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How will Artificial Intelligence change the nature of jobs?

Subaru86

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How will AI(Artificial Intelligence)change the nature of jobs?

I am not talking about A.I as it is today or but in the future lets say 2050-2100 and I am talking about all sorts of AI not just narrow AI

Will it be just that A.I will eliminate the dangerous/monotous tasks allowing people to perform more productive tasks?

Or the effects of A.I is over-hyped/sensationalised by the news and it will only ever slightly increase unemployment rate from the current percentage now to 20%-40% worldwide

Or will it cause a utopia/dystopia in 2060 where people get a universal basic income and where people do whatever they want such as travel, gaming or if people really want to work volunteer at a museum etc and let AI take all the jobs and everyday will be like a weekend/public holiday.

Many Thanks
 

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I am not talking about A.I as it is today or but in the future lets say 2050-2100 and I am talking about all sorts of AI not just narrow AI
That's like asking in the first years on the Industrial Revolution how it will impact jobs, but not right then, but around Henry Ford's time. We can try to guess, but no one knows.
 
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We are dramatically overestimating the capability of AI. In fact calling what we have today "AI" is severally inaccurate, these system are not even close to displaying anything even remotely close to intelligence, "machine learning" is a more accurate term. Hell, we don't even have a cohesive definition of intelligence.

The bigger threat for jobs is not AI but the fact that some of these jobs will be eliminated altogether as we find more efficient methods of producing products/services.
 
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I am not talking about A.I as it is today or but in the future lets say 2050-2100 and I am talking about all sorts of AI not just narrow AI
How about 2030-2040 as it will start to become integrated in the workforce on business you thought had little need of it today. It will be similar to the 80's with computers, people lacking those skills will simply be pushed aside.

Will it be just that A.I will eliminate the dangerous/monotous tasks allowing people to perform more productive tasks?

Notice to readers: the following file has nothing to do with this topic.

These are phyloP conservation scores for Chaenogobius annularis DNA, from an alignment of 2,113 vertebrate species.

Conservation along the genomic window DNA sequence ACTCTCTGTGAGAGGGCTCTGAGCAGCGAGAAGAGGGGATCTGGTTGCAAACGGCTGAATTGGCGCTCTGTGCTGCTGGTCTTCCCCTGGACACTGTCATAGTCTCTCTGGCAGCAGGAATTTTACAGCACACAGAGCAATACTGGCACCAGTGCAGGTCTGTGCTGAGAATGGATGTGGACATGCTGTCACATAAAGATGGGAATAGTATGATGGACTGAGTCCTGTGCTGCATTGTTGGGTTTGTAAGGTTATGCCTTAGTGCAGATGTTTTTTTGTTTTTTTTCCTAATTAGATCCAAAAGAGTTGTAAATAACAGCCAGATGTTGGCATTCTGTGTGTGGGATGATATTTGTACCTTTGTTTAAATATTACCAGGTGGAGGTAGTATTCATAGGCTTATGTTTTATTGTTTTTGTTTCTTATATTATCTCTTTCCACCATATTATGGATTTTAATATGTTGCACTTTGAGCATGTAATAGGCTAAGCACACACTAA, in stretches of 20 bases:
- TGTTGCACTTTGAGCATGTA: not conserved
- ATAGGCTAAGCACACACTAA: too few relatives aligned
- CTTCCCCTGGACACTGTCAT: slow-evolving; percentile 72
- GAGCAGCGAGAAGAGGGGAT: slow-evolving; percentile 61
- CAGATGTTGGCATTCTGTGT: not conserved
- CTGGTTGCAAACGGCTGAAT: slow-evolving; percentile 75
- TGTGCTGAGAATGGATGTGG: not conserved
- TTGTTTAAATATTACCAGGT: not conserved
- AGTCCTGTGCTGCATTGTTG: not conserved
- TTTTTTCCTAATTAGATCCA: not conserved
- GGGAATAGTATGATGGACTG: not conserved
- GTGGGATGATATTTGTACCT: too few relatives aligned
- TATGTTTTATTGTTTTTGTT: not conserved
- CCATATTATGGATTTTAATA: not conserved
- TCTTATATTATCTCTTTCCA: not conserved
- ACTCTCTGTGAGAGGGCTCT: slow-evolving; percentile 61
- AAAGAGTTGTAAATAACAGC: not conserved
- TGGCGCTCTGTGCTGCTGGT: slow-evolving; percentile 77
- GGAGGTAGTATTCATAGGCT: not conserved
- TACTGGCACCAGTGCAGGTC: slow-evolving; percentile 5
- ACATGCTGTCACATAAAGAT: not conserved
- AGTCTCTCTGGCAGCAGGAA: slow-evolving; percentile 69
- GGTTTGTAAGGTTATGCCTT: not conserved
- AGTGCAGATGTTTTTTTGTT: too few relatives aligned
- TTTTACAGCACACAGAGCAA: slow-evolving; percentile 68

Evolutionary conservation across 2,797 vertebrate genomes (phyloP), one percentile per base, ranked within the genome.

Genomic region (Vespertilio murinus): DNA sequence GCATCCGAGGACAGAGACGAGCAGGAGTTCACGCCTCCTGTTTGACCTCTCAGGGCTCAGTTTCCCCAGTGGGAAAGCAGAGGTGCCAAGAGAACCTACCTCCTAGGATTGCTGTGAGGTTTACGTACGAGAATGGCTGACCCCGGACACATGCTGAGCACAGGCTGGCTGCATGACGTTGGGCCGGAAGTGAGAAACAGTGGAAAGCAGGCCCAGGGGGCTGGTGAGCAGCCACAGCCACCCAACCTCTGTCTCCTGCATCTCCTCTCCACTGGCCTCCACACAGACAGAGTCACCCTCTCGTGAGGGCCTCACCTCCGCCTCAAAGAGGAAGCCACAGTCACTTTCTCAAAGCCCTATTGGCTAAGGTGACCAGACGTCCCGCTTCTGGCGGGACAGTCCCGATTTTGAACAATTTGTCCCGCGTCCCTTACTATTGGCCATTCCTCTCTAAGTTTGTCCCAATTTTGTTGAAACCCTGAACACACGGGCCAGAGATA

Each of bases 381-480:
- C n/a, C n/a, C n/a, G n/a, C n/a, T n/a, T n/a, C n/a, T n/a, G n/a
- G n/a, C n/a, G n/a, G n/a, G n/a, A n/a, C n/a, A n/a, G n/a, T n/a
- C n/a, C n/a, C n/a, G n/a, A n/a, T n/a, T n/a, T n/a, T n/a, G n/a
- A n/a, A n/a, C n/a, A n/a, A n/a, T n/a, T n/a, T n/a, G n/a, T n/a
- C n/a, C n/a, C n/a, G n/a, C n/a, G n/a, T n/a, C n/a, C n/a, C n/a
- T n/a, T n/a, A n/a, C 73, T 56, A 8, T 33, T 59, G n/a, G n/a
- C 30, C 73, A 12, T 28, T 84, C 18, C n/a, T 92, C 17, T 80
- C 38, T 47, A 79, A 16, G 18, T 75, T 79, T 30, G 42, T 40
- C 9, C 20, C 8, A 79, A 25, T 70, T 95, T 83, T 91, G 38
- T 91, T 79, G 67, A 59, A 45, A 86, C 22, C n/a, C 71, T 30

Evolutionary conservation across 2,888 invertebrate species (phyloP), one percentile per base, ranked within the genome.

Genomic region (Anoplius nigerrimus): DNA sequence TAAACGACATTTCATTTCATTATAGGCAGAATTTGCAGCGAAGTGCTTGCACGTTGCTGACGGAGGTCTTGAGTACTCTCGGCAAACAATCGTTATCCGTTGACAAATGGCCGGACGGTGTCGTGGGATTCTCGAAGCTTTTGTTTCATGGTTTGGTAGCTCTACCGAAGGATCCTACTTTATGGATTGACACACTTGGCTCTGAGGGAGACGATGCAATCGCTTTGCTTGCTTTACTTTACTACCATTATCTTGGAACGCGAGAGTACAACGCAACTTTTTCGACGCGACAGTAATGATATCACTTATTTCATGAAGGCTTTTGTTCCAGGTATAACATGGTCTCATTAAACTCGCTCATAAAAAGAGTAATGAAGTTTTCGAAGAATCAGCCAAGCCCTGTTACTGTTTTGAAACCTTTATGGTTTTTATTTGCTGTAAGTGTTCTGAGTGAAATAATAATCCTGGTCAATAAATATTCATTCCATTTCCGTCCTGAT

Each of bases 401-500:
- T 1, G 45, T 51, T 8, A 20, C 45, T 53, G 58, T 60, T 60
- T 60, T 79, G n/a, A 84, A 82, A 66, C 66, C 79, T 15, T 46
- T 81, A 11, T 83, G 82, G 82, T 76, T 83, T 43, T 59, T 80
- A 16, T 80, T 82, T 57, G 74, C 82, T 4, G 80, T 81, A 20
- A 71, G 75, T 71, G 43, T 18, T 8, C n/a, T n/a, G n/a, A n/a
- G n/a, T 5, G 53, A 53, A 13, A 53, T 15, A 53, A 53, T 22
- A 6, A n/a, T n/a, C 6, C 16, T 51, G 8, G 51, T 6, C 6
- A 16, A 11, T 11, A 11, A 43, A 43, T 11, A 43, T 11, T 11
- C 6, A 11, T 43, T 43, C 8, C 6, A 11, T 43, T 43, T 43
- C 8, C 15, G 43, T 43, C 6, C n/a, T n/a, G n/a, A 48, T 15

Starting around the 80's and into the 90's you saw more and more investment companies pushing companies to move employees from "assets" column to the "liability" column. A.I. doesn't get sick, take vacations, ask for money, need insurance, have kids, get injured, leave jobs, etc., etc., Businesses will replace any and all position that make sense with A.I. Positions we don't even think of today.

Or the effects of A.I is over-hyped/sensationalised by the news and it will only ever slightly increase unemployment rate from the current percentage now to 20%-40% worldwide
The current world un-employment rate is under 6%. Germany during the great depression hit the high 20"s (28-29% maybe) and that did not end well for anyone. You want see what 40% global unemployment rate is like? Many people here would probably not live through it.

Or will it cause a utopia/dystopia in 2060 where people get a universal basic income and where people do whatever they want such as travel, gaming or if people really want to work volunteer at a museum etc and let AI take all the jobs and everyday will be like a weekend/public holiday.

We can't even do that now. What you will see is a larger distortion of wealth between the rich and the poor with less and less people in the true middle class. Rich people...do not...share money.

We are dramatically overestimating the capability of AI. In fact calling what we have today "AI" is severally inaccurate, these system are not even close to displaying anything even remotely close to intelligence, "machine learning" is a more accurate term. Hell, we don't even have a cohesive definition of intelligence.

The bigger threat for jobs is not AI but the fact that some of these jobs will be eliminated altogether as we find more efficient methods of producing products/services.
agreed, I'm using A.I as more of a general term for computers that will be "more efficient methods of producing products/services" than human employees.

That's like asking in the first years on the Industrial Revolution how it will impact jobs, but not right then, but around Henry Ford's time. We can try to guess, but no one knows.
we don't know the "how" obviously but we do know the goal which is to cut cost (eliminate jobs) and increase profit (increase the stock price for the wealthy)